Archive for November, 2010
When I was young, one of my friends asked me, “Why do you like to write so much?” I was merely seven years old, and every question posed to me meant something important. I told him that I liked creating stories. Was that even an answer? We left the question hanging. Why do we write? What is the motive for writing? If we are to think, in retrospect, honestly, the answer is that we write for someone. You can ask someone who writes a secret diary under her bed every night. She is still writing for someone: herself.
Many people told me—albeit in an indirect manner—that my writing is simple and is not worth reading. I am someone who takes constructive comments seriously, for every feedback that I am willing to absorb and apply in my next novel will greatly boost the readership. However, whenever I receive a comment that my writing is “simple”, I will dismiss that feedback and focus more on other constructive (and more specific) feedback that I can learn from. The word “simple” is simply not constructive enough! I would say the style is different. A novel has many elements: point of view, plot, style…etc. They all integrate into a story, and therefore to say a novel like Lilith is simple…just does not make sense. If I were to comment on my own story, I would say, “The diction (choice of words) is simple as the narrator (the main character) is a (insert character’s description).”
Somewhere out there, there are thousands of people who write with impressive style. They write an essay that requires the reader to flip through the pages of a dictionary regularly. As the reader suffers with the text, the writer smiles, for a level of prestige is achieved. The reader is impressed. Mission fulfilled for the writer. These are usually the people who look at my books, tell me that they’re simple and give feedback that are not constructive. They do not write to be read: they write to impress.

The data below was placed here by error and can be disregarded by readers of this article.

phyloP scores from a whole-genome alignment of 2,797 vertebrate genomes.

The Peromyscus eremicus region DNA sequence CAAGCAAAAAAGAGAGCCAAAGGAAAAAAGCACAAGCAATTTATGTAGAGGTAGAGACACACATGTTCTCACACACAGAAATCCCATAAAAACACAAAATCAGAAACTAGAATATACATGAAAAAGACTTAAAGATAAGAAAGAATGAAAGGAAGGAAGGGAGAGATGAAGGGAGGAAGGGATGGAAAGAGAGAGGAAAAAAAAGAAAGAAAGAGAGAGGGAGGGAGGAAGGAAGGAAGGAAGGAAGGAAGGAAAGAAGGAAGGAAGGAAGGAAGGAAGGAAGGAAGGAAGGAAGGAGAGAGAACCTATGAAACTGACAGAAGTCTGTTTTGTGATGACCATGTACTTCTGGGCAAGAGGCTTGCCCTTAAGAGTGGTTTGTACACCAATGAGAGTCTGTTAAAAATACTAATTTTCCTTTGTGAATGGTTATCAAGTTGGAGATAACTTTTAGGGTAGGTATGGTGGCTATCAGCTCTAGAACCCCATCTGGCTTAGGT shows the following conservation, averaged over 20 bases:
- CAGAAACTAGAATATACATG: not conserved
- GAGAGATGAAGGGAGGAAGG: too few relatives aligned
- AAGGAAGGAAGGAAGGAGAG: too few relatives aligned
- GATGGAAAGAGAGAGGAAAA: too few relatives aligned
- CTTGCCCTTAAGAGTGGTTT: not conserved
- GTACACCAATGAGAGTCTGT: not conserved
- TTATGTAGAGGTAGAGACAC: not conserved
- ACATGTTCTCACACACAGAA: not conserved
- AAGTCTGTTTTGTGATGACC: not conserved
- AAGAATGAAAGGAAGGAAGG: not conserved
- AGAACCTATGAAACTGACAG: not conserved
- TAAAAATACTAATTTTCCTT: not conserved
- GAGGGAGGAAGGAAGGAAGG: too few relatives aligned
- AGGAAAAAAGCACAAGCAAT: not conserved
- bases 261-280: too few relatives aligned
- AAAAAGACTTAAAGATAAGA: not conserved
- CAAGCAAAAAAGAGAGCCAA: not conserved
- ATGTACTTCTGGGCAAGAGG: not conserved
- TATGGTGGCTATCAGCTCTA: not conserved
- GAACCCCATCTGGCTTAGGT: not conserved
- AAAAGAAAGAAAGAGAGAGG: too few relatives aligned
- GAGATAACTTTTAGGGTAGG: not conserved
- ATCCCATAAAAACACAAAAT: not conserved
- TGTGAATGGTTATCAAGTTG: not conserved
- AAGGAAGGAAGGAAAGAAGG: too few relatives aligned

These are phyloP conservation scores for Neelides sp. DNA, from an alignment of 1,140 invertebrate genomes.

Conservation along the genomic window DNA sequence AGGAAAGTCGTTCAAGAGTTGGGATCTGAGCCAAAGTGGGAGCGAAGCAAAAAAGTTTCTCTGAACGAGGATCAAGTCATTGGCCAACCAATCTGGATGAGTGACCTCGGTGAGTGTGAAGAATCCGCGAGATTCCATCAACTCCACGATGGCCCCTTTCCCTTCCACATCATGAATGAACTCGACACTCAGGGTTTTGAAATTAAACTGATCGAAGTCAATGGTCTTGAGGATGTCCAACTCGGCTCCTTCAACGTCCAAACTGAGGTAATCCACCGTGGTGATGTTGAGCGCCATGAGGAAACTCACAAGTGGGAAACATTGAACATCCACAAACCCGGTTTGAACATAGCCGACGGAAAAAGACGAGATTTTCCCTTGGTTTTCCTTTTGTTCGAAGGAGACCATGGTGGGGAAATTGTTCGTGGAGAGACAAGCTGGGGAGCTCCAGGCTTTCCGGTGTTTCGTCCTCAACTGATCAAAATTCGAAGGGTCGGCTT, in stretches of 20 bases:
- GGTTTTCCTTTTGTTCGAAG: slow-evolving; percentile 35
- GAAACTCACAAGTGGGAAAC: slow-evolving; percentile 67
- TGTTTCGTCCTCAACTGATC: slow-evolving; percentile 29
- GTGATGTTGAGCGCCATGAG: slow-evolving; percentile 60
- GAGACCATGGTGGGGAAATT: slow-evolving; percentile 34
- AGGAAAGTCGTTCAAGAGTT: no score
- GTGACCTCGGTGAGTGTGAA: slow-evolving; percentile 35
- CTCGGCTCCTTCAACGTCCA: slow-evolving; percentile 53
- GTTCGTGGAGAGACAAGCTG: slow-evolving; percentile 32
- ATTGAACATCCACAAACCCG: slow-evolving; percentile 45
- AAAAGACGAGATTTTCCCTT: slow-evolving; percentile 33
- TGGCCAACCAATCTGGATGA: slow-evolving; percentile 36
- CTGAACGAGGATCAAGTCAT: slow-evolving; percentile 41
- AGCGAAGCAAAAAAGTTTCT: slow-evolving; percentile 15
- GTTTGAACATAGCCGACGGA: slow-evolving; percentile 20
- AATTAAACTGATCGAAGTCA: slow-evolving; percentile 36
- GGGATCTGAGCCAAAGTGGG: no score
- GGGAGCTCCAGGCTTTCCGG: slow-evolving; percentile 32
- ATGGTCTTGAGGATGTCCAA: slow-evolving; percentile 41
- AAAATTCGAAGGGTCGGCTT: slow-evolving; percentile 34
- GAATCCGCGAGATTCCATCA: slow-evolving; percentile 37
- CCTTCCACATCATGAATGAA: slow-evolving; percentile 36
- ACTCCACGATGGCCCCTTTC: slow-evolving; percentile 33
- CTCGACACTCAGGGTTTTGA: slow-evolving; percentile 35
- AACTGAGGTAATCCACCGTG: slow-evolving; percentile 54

For me, I write to be read. Using simple words is the best way to convey a message or tell a story. If one seeks to use phrases that only he or she understand, than it is no longer to convey a message: it is to fulfil certain low self-esteem desires irking implicitly within. However, isn’t it true that many people are doing that unknowingly?
The only time when we need to use difficult words are during examinations. In an examination, we are indisputably trying to impress our markers. In a way, since readability is not an issue (they are being paid to read your text), to impress is the correct way!
If you have a blog, or is an active Facebook user who comments a lot, maybe it is time to ponder about this. Whenever you type a word, are you trying to impress or trying to be read? I learned through school and the hard way that sometimes, one who uses good language and with difficult words am considered to be better educated. Then, think again: Are we using words to portray ourselves or are we merely trying to use words to hide ourselves?